Displacement and disability

Seventy years have now passed since the Nakba, or ‘Catastrophe’, when over 750,000 Palestinians were expelled from or fled their homes due to the actions of armed groups during the creation of the State of Israel. Around 100,000 of them found shelter in Lebanon.

Despite living in Lebanon for seven decades, Palestinian refugees continue to suffer from social and economic exclusion, discrimination, and extreme poverty.

In Lebanon, the civil, political and economic human rights of Palestinian refugees are severely restricted. They are prohibited from owning property and working in 39 professions, including most medical jobs. Restrictions on employment and access to Lebanese public services, such as education and healthcare, leave many Palestinian refugees dependent on aid and services provided by the chronically-underfunded UNRWA.

In Lebanon, there are 12 official refugee camps where 53% of Palestinians refugees live. These camps suffer from abject poverty, overcrowding, unemployment, poor housing and lack of infrastructure.

Supporting disability rights in Lebanon

Palestinian refugees with disabilities face considerable challenges in day-today life in Lebanon. This includes a lack of adequate services, ill-adapted public spaces, and exclusion from education and social activities.

Supporting people with disabilities is a priority for MAP. We partner with four multidisciplinary health and rehabilitation centres in Tyre, Saida, and Beirut run by the Palestinian Women Humanitarian Organization, Ghassan Kanafani Cultural Foundation and the General Union of Palestinian Women. These centres ensure early detection of learning difficulties, developmental delays and other disorders in children, and provide regular physical therapy, speech therapy, occupational therapy, special needs education, and psychosocial support services.

Our partners work to empower people to challenge public perceptions. We recently discussed this with the coordinator of the disability project in Tyre who reflected:

When we first opened, families used to deny that they had a child with a disability. They used to keep them at home. We faced many challenges convincing parents to bring their children to our centre and benefitting from our services. Today, I feel that families are aware of the importance of early intervention and are eager to bring their children to the community centre and involve them in rehabilitation, educational and recreational activities. Our team is proud to have contributed to making our community more inclusive and accessible for people with disabilities.”

Rola’s story

Rola is four years old. She lives in Beirut with her mother and two brothers.

Rola has cerebral palsy. Before she was born her mother, Mona, did not know about disability rights or how to raise a child with cerebral palsy. “When the doctors told me about my Rola’s condition I was in shock; I didn’t know what to expect or do.”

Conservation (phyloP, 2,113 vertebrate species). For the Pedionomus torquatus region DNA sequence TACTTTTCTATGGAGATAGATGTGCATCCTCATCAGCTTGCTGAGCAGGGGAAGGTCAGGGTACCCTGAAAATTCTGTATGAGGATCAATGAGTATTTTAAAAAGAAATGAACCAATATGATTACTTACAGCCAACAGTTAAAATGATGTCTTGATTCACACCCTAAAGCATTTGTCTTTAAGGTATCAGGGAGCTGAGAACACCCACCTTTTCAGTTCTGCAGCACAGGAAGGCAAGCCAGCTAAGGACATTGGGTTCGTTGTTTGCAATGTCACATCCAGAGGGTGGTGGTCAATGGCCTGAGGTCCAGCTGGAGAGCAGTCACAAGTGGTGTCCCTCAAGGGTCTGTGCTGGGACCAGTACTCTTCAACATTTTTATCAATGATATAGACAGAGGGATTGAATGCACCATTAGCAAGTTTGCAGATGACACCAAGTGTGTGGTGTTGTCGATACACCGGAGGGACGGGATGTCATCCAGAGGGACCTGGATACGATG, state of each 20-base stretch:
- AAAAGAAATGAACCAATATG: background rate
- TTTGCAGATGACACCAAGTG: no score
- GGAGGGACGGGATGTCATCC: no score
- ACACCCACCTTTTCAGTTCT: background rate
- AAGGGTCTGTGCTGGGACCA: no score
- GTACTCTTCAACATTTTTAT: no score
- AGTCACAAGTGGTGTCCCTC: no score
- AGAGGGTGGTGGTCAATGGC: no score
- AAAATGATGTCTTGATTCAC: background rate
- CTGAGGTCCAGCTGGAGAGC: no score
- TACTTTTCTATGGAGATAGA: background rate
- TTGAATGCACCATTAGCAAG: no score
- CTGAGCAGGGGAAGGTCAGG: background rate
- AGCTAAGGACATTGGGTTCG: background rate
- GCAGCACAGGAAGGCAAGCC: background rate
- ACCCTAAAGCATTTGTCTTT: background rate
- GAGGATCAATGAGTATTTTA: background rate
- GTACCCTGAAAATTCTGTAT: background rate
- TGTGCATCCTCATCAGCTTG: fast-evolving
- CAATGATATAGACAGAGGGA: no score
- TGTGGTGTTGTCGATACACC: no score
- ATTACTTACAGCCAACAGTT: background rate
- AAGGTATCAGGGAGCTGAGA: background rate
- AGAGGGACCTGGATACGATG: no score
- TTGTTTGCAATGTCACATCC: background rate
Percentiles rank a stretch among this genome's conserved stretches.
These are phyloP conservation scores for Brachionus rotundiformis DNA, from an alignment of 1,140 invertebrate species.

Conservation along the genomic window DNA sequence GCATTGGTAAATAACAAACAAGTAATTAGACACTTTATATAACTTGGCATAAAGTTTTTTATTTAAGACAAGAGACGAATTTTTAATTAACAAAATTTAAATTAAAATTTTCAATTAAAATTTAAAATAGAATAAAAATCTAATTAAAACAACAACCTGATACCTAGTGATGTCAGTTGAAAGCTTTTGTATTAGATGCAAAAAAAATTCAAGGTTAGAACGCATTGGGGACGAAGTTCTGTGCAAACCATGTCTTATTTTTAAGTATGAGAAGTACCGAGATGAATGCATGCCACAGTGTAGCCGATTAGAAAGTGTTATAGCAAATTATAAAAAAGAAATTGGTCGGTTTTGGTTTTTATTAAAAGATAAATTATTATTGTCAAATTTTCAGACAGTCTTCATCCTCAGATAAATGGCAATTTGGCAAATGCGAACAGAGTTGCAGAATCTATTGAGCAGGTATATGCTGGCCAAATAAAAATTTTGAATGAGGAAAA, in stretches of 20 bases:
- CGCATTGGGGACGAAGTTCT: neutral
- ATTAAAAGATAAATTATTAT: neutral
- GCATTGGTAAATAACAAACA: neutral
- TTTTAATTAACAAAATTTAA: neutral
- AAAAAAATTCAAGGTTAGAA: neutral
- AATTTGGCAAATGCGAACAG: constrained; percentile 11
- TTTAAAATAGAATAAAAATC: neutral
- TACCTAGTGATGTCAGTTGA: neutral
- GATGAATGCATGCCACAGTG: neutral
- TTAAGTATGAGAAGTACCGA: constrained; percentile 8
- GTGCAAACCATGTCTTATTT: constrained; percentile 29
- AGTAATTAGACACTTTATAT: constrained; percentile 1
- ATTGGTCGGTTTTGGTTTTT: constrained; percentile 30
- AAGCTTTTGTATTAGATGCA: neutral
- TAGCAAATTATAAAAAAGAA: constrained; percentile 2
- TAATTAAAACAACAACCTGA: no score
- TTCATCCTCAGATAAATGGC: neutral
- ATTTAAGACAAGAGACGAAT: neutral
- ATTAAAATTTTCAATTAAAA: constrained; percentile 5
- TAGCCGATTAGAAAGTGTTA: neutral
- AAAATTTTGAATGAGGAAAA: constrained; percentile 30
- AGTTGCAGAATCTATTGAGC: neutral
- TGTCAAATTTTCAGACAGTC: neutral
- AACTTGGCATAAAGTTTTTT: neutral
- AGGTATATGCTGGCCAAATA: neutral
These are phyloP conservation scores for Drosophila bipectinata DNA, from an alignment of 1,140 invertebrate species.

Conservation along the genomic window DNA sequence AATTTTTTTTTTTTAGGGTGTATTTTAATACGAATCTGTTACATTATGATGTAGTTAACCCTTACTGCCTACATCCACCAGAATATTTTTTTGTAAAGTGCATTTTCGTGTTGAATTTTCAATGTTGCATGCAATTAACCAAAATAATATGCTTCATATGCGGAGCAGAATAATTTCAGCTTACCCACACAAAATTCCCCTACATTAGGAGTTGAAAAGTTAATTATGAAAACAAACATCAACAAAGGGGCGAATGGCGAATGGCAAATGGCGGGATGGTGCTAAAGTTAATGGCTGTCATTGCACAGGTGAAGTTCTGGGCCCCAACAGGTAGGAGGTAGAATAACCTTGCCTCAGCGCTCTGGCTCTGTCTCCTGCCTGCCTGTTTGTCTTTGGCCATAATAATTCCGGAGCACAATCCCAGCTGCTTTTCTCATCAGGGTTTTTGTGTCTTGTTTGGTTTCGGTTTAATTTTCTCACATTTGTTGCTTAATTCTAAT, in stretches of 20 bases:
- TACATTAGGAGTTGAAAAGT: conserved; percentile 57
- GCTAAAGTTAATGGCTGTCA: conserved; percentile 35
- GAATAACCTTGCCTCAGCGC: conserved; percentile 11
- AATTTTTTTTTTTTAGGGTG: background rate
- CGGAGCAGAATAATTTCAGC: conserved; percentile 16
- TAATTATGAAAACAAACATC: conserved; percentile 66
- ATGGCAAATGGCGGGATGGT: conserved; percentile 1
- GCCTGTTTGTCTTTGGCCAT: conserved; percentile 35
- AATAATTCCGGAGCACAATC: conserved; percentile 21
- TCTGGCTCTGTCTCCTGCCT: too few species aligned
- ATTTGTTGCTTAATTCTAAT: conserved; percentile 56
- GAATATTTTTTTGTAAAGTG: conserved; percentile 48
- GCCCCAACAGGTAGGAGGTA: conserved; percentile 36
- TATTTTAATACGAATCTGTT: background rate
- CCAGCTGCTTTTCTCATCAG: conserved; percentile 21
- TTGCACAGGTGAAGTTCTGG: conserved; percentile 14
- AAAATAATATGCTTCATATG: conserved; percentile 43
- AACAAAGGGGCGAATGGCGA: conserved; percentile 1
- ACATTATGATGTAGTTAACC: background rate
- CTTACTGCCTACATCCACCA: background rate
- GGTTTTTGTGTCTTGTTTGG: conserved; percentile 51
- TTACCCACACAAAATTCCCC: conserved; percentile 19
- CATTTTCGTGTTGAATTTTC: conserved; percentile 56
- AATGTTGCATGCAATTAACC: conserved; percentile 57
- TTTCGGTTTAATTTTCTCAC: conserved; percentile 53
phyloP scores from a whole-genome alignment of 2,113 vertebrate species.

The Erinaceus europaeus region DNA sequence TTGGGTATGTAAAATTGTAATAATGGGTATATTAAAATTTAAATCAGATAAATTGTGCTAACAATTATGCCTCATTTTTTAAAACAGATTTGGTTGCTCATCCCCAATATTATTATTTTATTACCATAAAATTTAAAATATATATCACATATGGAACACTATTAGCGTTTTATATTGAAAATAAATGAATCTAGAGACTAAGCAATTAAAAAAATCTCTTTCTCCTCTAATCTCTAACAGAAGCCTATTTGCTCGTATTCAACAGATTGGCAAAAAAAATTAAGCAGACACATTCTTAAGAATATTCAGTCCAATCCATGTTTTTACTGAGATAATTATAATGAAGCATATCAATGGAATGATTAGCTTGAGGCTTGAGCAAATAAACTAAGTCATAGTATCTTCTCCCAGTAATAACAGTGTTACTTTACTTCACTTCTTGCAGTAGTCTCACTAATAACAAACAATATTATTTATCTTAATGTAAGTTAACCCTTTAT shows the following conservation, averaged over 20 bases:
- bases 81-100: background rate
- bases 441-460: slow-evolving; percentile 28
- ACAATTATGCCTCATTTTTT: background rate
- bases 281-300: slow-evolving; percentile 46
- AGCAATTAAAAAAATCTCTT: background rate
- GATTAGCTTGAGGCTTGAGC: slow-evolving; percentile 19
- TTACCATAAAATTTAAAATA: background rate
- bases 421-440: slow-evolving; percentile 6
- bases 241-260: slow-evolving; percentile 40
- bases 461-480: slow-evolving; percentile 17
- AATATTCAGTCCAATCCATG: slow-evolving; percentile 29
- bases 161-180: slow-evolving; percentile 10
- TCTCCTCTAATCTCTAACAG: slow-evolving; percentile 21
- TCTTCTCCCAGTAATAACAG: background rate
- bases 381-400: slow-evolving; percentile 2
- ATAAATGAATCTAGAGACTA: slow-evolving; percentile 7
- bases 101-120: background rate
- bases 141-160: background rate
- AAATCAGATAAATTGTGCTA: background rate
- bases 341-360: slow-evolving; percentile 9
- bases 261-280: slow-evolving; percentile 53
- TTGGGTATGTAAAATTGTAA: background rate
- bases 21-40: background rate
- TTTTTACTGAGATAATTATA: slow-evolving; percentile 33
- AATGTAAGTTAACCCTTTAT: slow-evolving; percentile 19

When Rola was a year old, Mona received a private donation allowing her to attend a well-known and expensive rehabilitation centre. Rola progressed well; however, a year later, Mona ran out of money and could no longer afford the fees. Mona took her daughter to private rehabilitation centres throughout Beirut. This took much of her time, energy, and financial resources and, as a result, she lost her job. “My daughter is the most important person to me and she is worth every sacrifice,” she explained. During this time, she also divorced from her husband.

Mona was losing hope when a doctor informed her about the MAP supported Habilitation Preschool in Beirut. Located in Mar Elias camp, Beirut, it provides educational and rehabilitation services for children with disabilities and their families.

At the preschool, Rola and Mona found a welcoming and kind team. They assessed Rola and, with Mona’s input, agreed on a care plan. This included physiotherapy, occupational and speech therapy and educational support. “The team did not just focus on Rola as in the other places, they provided care for the whole family. It was the first time I was asked about my feelings, thoughts and needs,” Mona said.

Mona learnt to communicate more effectively with her daughter by observing how the therapists interacted with Rola. “I didn’t know that she was capable of doing so many things until I saw how she responded to the centre’s staff,” she explained.

Mona reflected that Rola has made great progress and has become happier and more sociable since enrolling at the preschool. Mona is very pleased with the services provided and is thankful to the centre’s staff, describing them as “a team of angels, with exceptional kindness and patience.”

This article originally appeared in the Summer 2018 edition of our supporter magazine, Witness.